Scoop on Poop

Many kids are ready to go pee in the potty, but are afraid to poop there.

That is okay.

Offer a diaper at the time of day they often have a bowel movement.

It is not good to try to force stooling in the toilet if they don’t want to go there. They will hold it and end up constipated. Don’t go there!

You can take them to the bathroom after the bowel movement and drop the stool into the toilet, then have the child flush. Then they associate the stool going down the toilet, which sometimes helps. Encourage lots of fruits and water so the stool stays soft. If it hurts to poop, they hold it longer, which then hurts again, which reinforces holding and then constipation.

Don’t worry about setbacks

Many kids show a temporary interest in potty training, but then stop wanting to go completely.  Return to diapers, but leave the potty chair visible.  When the child starts to show interest again, give praises.

potty training
Potty training is scary for a lot of kids.

Remember: normal children do not go to kindergarten in diapers!

They will potty train some day.

If your child isn’t potty trained during the day by 3 1/2 years, talk to your doctor.

Night Accidents

Nighttime accidents are actually normal much longer, see my office’s bedwetting information.

potty training, toilet training

Traveling with Kids

Many families travel when school’s out of session, which over the winter holiday season and spring break means traveling when illness is abound. I get a lot of questions this time of year about how to safely travel with kids. Traveling with kids can increase the level of difficulty, but it can be done safely and still be enjoyable!

Sleep disturbances

Sleep deprivation can make everyone miserable, especially kids (and their parents). Make sure your kids are well rested prior to travel and try to keep them on a healthy sleep schedule during your trip.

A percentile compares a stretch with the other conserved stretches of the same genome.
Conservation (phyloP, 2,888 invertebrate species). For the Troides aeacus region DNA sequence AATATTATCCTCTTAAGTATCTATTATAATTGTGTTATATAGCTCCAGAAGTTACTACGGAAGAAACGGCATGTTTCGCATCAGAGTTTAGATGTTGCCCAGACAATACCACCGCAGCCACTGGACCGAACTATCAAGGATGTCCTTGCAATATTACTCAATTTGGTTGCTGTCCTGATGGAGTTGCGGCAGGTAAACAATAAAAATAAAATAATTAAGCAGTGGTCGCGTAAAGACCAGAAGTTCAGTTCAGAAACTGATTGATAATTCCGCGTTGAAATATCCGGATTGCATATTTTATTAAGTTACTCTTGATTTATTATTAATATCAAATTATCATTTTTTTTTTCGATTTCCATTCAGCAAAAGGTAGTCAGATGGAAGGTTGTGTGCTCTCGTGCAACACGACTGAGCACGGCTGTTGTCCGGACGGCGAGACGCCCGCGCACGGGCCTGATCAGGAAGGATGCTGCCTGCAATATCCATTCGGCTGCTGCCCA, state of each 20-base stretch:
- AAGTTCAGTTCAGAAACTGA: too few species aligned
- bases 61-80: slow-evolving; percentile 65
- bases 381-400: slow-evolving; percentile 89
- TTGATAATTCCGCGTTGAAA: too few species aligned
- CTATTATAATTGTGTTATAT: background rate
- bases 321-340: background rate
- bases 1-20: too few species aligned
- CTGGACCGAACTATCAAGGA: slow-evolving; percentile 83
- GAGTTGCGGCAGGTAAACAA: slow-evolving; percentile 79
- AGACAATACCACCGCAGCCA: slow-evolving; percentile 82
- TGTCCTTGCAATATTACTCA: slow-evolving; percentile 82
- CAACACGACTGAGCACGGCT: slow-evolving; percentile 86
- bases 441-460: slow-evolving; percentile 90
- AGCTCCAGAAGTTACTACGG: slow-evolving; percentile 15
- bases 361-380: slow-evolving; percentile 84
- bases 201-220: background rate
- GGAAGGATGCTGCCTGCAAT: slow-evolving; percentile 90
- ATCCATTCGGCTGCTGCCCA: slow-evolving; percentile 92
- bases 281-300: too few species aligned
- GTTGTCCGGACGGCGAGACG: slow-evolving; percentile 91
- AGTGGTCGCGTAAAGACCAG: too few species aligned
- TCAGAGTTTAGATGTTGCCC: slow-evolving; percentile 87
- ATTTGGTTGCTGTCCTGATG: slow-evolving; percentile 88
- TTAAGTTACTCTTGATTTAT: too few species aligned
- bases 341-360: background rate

• Bring favorite comfort items, such as a stuffed animal or blankie, to help kids relax for sleep. If possible, travel with your own pillows.
  • If you’re staying at a hotel, ask for a quiet room, such as one away from the pool and the elevator.
  • Be sure to verify that there will be safe sleeping areas for every child, especially infants, before you travel.
  • Try to keep kids on their regular sleep schedule. It’s tempting to stay up late to enjoy the most of the vacation, but in reality that will only serve to make little monsters of your children if they’re sleep deprived.
  • If your kids nap well in the car, plan on doing long stretches on the road during nap time. If kids don’t sleep well in the car, be sure to plan to be at your hotel (or wherever you’re staying) at sleep times so they can stay in their usual routine.
  • Some families leave on long trips at the child’s bedtime to let them sleep through the drive. Just be sure the driver is well rested to make it a safe trip!
  • If you’re changing time zones significantly, plan ahead. Jet lag can be worse when traveling east than when going west. Jet lag is more than just being tired from a change in sleep routine, it also involves changes to the eating schedule. Kids will often wake when they’re used to eating because the body is hungry at that time. Try to feed everyone right before they go to sleep to try to prevent this. Breastfed infants might have a harder time adjusting because mother’s milk production is also off schedule.
  • Tired, sick, and hungry all make for bad moods, so try to stay on track on all accounts. Sunlight helps regulate our circadian rhythm, so try to get everyone up and outside in the morning to help reset their inner clocks. Keep everyone active during the day so they are tired at the new night-time.

Keeping track of littles

  • Toddlers and young kids love to run and roam. Be sure that they are always within sight. Use strollers if they’ll stay in them.
  • Consider toddler leashes. I know they seem awful at first thought, but they work and kids often love them! I never needed one for my first – he was attached to parents at the hip and never wandered. My second was fast. And fearless. She would run between people in crowds and it was impossible to keep up with her without pushing people out of the way. She hated holding hands. She always figured out ways to climb out of strollers – and once had a nasty bruise on her forehead when she fell face down climbing out as I pushed the stroller. She loved the leash. It had a cute monkey backpack. She loved the freedom of being able to wander around and I loved that she couldn’t get too far.